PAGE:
the young curator challenging the way we view contemporary art
How? By simply bringing it home.
Marie Madec has always loved telling stories. But instead of telling stories of her own, the French curator prefers to tell the stories of others, specifically artists. Born and raised in Paris, Marie spent her formative years in the library pouring over anything she could get her paws on. A brief stint at La Sorbonne and some months spent buried in the archives of CalArts, while working on her thesis, allowed her to hone her curating abilities. But after a while, she began to tire of the French academic system. "It's a bit stuck in the past," she explains. Bored of the blank walls of the white cube gallery, the sterile spaces typically associated with contemporary art, she decided to take matters into her own hands.
Harking back to the great collectors of old, Marie gutted an apartment that once belonged to her grandmother down to its shell, filled it with fantastical objects made by some of the brightest stars on the art scene, transforming it into a modern salon. Eschewing traditional modes of curating contemporary art, Marie's home became part of the very fabric of the works it exhibited. And with that Sans Titre was born, a safe space for young artists challenging the status quo. With two hugely successful exhibitions already under her belt, and another one on the cards, all eyes are firmly on Miss Madec.
What is it about curating that appeals most?
It's the best way to be connected to artists, to feel that you're part of their world, you get to understand how they think and why they do what they do. I've always been fascinated by artists, and artistic talent is the gift that I respect and admire the most. I've always been fond of telling stories, and I feel curating a show is a way like another to write one, a visual story.
Why contemporary art specifically?
To be honest because it's easy. For a young person that is not well-connected in the art world and has no reputation at all it was easier to start to work with what I was surrounded with: the young artists. The contact and discussion with the artists is what I cherish the most and it's a bit more difficult when they're dead. But I really hope I can integrate more and more older art into my shows, because I really feel the confrontation is actually the best way to understand contemporary art. Contextualising things makes them easier to understand.
Do you feel you need a degree in art in order to make it in the industry?
I studied at La Sorbonne in Paris and I spent multiple months in California in the CalArts archives when I was writing my thesis. For me it was very important. When I'm conceiving a show, I think about objects that were made before and that inspire me. For me, contextualising is the best way to have a deep understanding of contemporary culture, what leads us to think now as we do. But I guess you can be an autodidact, I know a few very talented ones.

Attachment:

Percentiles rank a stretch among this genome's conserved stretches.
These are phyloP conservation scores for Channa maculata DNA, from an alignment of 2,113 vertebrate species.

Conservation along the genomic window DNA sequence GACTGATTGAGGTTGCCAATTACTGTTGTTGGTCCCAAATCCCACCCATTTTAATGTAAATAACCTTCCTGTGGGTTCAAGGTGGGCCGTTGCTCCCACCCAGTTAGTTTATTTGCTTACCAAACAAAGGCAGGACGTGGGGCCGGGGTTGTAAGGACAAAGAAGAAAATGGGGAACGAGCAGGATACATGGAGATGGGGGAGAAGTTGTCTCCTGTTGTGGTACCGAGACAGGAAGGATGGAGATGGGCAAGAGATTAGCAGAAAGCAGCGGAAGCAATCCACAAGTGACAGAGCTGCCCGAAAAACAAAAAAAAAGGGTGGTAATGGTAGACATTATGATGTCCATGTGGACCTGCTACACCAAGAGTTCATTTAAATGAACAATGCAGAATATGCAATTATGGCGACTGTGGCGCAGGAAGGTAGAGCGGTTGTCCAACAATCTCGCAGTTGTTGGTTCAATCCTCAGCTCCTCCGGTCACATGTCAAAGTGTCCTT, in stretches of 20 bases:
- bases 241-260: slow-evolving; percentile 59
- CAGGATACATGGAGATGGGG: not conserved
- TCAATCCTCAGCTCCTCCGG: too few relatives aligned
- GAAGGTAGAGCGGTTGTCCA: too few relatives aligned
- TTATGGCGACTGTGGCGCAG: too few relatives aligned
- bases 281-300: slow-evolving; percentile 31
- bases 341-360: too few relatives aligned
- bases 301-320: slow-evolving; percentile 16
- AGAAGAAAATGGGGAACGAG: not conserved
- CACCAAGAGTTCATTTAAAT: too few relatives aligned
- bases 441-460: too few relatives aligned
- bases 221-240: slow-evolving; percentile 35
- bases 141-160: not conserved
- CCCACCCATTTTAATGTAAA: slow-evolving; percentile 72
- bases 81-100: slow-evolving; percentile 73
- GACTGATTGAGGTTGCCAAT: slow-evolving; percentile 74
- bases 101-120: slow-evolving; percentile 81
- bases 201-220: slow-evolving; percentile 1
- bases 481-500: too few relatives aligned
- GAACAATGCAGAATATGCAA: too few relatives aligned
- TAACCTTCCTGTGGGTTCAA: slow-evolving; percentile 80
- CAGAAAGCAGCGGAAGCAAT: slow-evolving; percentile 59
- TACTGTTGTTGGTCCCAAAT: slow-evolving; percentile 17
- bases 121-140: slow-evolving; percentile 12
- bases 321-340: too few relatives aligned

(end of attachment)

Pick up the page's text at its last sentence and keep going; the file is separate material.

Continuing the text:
What was the concept behind Sans Titre?
It really started with an opportunity. Around 10 months ago I inherited an apartment in Paris. I began to furnish it with art, vintage design, rare books, I curated the fantasised apartment of a young art collector, with objects that I gathered directly from artists, a few galleries, flea markets and antique shops. For a month, I would welcome people every day like they were "at home" with a coffee, we would talk for a little while, I'd take time to explain all the art pieces to them, and they could buy everything that was shown. I wanted the experience to be the antithesis of the white-cube gallery. It worked well, the artists were happy, visitors were enthusiastic. So I decided to develop the concept and focus on what I know the best: contemporary art.
What kind of space did you want to create?
For each show, I completely re-designed the apartment. For a long time the domestic aspect of art has been put aside by the art world. The conceptual, almost mystic status of art was not really compatible with the idea of decoration. But we're not all lucky enough to own private foundations and white cubes, 99% of art collectors end up hanging their pieces on the walls of their home. I wanted to mimic that.
Can you talk a bit about second Sans Titre: Volume II?
I focused on contemporary art, but I still wanted this domestic vibe to be very strong. All the shows at Sans Titre revolve around the idea of intimacy and voyeurism, but also the idea of a collection, as it's a private place. I decided to gather artworks around one theme: curiosity cabinets. Wunderkammern are the first known example of private collections in history. All the artworks shown could have been contemporary reinterpretation of works that could have been seen in the cabinet of Rudolph II or Lorenzo the Magnificent.
Do you think there are enough opportunities for young female curators and gallerists within the art world? If not, how can we change this?
The art world is a place where you can really admire some strong female figures. But like every field, there's still more men in power. It's more to do with being young that I feel can be a burden in this world. People don't take you seriously and that's probably why I enjoy so much working with people of my generation. In fact, the next edition of Sans Titre will question those subjects: identity, gender, what it is to be a young female in the world we live in.
Text Tish Weinstock
Photography Charles Levai